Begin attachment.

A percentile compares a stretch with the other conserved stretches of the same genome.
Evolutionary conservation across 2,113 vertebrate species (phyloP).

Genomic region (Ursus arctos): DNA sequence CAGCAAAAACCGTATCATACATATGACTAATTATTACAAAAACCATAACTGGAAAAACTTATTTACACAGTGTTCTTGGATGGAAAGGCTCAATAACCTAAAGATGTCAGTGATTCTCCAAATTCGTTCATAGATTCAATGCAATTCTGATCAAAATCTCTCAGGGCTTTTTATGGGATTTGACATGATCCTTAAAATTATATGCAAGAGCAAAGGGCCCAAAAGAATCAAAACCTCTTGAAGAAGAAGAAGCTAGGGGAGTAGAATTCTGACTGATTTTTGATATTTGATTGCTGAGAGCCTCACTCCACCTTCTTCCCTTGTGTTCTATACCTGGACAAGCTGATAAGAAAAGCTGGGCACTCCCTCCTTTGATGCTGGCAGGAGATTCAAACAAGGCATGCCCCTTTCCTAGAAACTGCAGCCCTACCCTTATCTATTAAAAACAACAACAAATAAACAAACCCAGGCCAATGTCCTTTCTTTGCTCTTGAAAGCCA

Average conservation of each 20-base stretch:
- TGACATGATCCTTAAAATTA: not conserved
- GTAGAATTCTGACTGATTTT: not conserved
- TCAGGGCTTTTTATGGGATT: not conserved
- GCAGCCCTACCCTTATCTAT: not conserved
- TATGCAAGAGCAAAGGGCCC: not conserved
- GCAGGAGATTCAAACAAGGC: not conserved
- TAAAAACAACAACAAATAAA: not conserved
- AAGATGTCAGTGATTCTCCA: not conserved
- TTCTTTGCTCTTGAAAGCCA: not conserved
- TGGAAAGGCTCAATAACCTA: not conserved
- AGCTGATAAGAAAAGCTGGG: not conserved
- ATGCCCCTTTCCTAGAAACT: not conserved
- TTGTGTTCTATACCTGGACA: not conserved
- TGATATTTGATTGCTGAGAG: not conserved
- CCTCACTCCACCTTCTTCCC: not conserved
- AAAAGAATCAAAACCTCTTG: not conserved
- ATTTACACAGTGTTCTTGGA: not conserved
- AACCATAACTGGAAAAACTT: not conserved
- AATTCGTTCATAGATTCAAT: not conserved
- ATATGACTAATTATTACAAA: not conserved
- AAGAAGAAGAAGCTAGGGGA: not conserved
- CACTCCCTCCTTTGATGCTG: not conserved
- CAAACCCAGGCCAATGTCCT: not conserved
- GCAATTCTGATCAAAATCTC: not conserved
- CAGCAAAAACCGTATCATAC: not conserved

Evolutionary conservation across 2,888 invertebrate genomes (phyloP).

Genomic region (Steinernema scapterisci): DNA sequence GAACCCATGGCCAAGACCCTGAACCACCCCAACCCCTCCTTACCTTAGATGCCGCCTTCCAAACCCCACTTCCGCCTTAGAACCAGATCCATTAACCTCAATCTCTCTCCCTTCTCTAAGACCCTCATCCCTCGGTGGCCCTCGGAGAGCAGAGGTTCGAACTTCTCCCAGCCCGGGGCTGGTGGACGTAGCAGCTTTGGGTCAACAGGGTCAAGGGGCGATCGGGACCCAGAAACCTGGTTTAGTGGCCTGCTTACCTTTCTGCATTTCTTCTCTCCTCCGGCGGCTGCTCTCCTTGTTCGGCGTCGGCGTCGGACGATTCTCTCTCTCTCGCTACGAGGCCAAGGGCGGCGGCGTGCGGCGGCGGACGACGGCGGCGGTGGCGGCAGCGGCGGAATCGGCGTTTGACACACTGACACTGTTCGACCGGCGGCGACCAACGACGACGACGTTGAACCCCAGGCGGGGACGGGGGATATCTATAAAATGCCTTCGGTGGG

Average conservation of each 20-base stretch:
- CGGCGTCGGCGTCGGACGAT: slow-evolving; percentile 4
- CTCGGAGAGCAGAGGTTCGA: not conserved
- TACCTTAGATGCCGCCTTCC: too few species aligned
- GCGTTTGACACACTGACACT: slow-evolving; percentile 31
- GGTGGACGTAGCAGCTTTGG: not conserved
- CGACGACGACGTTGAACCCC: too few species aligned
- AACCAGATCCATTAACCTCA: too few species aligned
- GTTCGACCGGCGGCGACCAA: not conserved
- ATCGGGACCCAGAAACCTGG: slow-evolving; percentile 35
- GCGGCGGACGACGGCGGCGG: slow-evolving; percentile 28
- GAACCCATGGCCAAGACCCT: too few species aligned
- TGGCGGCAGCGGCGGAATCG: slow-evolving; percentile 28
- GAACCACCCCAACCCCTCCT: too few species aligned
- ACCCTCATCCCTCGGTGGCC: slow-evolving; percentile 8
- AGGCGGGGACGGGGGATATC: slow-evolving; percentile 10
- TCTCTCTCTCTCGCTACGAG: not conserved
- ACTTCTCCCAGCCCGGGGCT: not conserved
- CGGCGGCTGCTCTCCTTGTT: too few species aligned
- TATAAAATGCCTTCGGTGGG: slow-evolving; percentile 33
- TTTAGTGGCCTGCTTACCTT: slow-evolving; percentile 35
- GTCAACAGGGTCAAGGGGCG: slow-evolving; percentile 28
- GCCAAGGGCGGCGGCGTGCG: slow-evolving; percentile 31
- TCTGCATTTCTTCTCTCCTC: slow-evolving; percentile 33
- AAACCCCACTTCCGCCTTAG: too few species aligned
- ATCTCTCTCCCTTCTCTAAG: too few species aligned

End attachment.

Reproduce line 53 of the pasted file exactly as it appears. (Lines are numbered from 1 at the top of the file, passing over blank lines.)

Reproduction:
- GTCAACAGGGTCAAGGGGCG: slow-evolving; percentile 28